Sobering information from the Gallup Poll today, marking the first time in nearly a century that less than half of Americans formally belong to a church. This news should come as no surprise to most professing Christians as this warning has been coming for quite some time. The book You Lost Me by David Kinnaman came out in 2016. I wonder how many pastors read it. We are not reaching the younger generations with the truth they need to hear. What is standing in the way?
What is it that the younger generations say to us grown Christians more than anything? They say we don’t listen. We don’t hear. We aren’t paying attention. Maybe we aren’t. Perhaps a little humility is what the church needs to turn this ship around. What are we doing that is causing us to turn a deaf ear?
The American Church Is Not Responding To The Real Issues
What are our young people dealing with today that makes them question Christianity or any faith at all? Perhaps the answer to that question is not as complicated as we want to pretend it is. If we seek to know what to teach them about Christianity that will make a difference, we have to listen to the issues to know what scripture to apply to the problem. We can assume the issues that plague them, or we can ask. Asking your youth group what they want to be taught about may be pretty eye-opening. Give it a try.
What are our younger people being taught at school today? First of all, unless these kids are at a Christian school or university, they aren’t being taught anything Biblically based at all. Too much pressure is put on younger people to excel in school and do all they can to get into the best college possible. Why are we surprised then when they value what they learn in school over what we teach in church and at home? We have been pointing to education as the most important thing in life for most of their lives. If we want them to value their Christianity over all else, we have to make it more important than a career choice.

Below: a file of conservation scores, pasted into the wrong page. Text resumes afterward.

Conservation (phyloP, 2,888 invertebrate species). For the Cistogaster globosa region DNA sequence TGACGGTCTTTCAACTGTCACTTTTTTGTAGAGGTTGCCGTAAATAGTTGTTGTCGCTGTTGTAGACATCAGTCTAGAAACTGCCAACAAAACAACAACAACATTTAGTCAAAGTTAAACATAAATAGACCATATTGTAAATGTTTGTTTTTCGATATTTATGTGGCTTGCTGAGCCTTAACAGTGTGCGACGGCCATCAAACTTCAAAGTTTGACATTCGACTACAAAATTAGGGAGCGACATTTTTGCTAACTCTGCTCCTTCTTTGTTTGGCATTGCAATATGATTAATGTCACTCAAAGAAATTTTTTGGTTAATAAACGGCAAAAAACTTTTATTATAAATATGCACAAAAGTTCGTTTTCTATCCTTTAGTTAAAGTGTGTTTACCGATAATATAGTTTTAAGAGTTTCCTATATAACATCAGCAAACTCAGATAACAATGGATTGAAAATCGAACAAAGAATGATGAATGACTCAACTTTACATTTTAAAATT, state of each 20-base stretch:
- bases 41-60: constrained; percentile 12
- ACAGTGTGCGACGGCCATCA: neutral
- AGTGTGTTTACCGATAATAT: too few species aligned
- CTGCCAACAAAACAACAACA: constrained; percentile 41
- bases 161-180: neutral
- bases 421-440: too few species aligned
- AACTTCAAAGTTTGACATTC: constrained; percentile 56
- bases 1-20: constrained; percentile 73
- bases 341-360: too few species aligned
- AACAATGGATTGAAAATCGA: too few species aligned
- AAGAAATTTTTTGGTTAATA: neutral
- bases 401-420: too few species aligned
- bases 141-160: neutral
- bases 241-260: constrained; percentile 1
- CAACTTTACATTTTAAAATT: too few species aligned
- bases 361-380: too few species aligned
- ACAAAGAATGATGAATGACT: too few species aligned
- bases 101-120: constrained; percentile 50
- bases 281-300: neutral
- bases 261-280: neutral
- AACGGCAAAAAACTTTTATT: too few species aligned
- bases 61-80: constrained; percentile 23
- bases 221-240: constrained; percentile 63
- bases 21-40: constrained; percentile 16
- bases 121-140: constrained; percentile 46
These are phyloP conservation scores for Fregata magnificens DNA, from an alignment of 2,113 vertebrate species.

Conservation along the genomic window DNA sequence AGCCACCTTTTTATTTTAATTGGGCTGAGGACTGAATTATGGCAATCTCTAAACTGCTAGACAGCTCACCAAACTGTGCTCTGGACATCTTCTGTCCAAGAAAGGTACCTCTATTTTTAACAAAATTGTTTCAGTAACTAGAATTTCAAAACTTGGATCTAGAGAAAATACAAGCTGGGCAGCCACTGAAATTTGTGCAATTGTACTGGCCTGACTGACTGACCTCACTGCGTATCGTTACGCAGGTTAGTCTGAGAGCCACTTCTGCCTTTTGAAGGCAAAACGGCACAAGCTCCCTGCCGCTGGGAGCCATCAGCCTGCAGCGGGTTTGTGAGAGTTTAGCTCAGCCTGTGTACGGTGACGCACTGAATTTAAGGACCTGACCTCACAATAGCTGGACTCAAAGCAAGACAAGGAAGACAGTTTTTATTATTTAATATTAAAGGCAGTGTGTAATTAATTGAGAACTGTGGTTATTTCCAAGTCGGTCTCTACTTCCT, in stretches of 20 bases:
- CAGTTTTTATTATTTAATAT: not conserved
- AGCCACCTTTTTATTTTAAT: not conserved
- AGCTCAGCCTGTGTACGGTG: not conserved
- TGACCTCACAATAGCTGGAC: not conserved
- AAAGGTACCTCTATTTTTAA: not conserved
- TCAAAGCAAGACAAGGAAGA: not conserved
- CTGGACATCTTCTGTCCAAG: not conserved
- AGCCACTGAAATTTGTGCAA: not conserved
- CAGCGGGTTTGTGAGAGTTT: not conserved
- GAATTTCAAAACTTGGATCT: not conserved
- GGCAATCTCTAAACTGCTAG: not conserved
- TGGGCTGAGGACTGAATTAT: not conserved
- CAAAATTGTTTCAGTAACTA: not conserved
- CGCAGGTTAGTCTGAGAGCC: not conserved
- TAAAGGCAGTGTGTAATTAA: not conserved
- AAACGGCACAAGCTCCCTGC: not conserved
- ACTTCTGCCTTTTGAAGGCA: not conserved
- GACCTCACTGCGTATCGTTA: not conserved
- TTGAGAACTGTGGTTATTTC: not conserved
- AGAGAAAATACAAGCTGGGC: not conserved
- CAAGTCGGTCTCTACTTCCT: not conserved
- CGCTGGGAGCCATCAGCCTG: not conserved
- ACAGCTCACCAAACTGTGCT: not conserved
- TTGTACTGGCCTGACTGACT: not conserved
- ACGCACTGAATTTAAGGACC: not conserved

American Christians Need To Get Over Being Challenged
All too often, when a younger person challenges or questions faith, they are met with fierce indignation. The position most American Christians take in this scenario is one of offense, anger, sarcasm, and criticism. None of those are helpful.
When people raise objections in a conversation, they are not usually looking to find fault. They are trying to gain more information to understand why you have the position you do. While some who challenge faith may sound critical, the correct response as a Christian shouldn’t be to respond in kind. If we want to help people understand Jesus better, we have to check our egos at the door. We are not there to win an argument. We are there to provide an opportunity for an unbeliever to hear the truth.
When we accepted Christ, we did not join a debate team. We were sent to proclaim the good news of the gospel. Our message to unbelievers should be one of excitement, not anger.
“Currently, 31% of Millennials have no religious affiliation, which is up from 22% a decade ago,” Gallup reported. “Similarly, 33% of the portion of Generation Z that has reached adulthood have no religious preference.”
Build A Bridge Instead Of Digging A Moat
Amazing things happen when we decide to let people into our lives. The lost of the world varies as much as fish in the sea, yet God says to fish for them. He tells us to go and tell them they are loved. Some of those people are about as lovable as a cranky porcupine, but that shouldn’t stop us from loving them. God loved us at all our most unlovable points in life. He was the bridge to Himself. He did not turn us away, even when we wanted to reject Him.
It is a natural reaction to try to dig a moat around the church and protect the younger people from being further influenced by the outside world. What would be more beneficial for the church is to throw the doors wide open and invite people to be part of the conversation.
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